The Definition of Traditional Policing

Traditional Policing vs. Community Policing

Police car parked in Miami Florida USA

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Traditional policing is probably the best-known style of law enforcement in the U.S., and it's still the standard. The other law enforcement style is known as community policing. Which is right for you? How can you put your skills to the best use and gain the most satisfaction from your career?

Traditional Policing

Traditional policing involves officers answering calls and patrolling their communities, looking for crimes that have occurred or that are occurring. It's reactive: Officers respond to a variety of situations as they develop. You'll spend your shift addressing challenges or issues as they come up. You have a position of authority over members of the community, but you're also solely responsible for keeping the peace. The buck stops with you, whether it involves protecting citizens or apprehending those who have broken the law. 

Traditional policing typically involves specialized units, such as narcotics or homicide, at least in larger departments. Officers generally begin as patrolmen, meeting incidents head-on in the streets, with the goal of working up to one of these divisions as detectives. After a period of time that's typically set by statute, detectives and officers alike may take a series of exams to move further up in the ranks to sergeant, lieutenant, or captain. They must generally wait until a vacancy for that position becomes available, typically when a sergeant, lieutenant, or captain retires because hiring for these positions is accomplished from within.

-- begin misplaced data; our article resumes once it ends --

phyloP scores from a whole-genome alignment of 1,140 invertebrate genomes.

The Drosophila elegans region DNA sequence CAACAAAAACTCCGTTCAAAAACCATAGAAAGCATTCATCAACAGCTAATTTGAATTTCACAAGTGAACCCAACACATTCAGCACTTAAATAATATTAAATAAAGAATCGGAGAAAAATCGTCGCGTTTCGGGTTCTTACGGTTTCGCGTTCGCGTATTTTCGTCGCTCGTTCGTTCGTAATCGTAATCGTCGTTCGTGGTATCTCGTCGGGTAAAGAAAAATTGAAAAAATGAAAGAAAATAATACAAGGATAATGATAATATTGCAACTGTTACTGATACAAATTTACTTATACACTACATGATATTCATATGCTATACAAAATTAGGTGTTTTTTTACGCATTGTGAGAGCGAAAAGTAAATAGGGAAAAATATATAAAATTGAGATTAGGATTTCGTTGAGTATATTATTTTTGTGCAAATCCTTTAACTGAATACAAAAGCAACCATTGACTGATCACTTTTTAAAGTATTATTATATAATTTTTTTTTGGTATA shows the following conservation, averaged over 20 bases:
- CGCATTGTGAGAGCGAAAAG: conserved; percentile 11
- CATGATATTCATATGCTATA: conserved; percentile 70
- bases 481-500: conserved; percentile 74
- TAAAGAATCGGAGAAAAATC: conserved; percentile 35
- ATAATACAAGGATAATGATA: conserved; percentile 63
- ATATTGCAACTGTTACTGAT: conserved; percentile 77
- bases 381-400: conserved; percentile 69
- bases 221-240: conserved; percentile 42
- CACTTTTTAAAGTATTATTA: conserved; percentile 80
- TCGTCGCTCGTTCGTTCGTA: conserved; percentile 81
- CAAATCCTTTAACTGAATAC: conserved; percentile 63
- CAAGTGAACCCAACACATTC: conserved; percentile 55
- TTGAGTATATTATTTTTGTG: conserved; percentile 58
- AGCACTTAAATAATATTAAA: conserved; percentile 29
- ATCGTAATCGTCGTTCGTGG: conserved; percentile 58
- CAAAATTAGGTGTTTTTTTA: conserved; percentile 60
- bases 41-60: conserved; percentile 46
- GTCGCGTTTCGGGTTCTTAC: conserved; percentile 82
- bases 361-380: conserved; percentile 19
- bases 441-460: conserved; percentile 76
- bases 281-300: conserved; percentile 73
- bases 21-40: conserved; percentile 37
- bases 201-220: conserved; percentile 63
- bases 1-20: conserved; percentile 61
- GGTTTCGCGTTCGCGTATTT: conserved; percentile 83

Traditional Policing vs. Community Policing 

Community-oriented policing involves officers partnering with their communities to help solve problems and to attack the core problems that lead to crime in the first place. It's thought to foster better relations between police and the communities they serve.

Officers are less authoritative personnel than they are adjuncts of the people. There's a greater reliance on citizen cooperation to get the job done. Responsibility for keeping the peace is a shared endeavor. Think of it as serving your community and its citizens rather than controlling them.

Community policing is often about more than the crime. It sees crime as a result of other underlying problems. Officers' responsibilities involve addressing and rectifying those problems before they result in crimes, typically with the cooperation and assistance of the public. It might involve social issues such as homelessness. In a traditional policing environment, officers might be responsible for moving the homeless off the streets and perhaps into shelters, but they would not be expected to take action to resolve the homelessness issue itself.

Figuring Out What's Right for You

Very few of the 12,000-plus local police departments in the U.S. work on the community policing standard, so you may not have a choice as to which field to pursue if you don't want to relocate to a municipality or area that does operate on this concept. Assuming you do have a choice, ask yourself what's most important to you: solving problems at their root or cleaning up their results. Are you a team player or do you prefer to work on your own or with just a partner? In the end, it's a personal decision based largely on your strengths and preferences.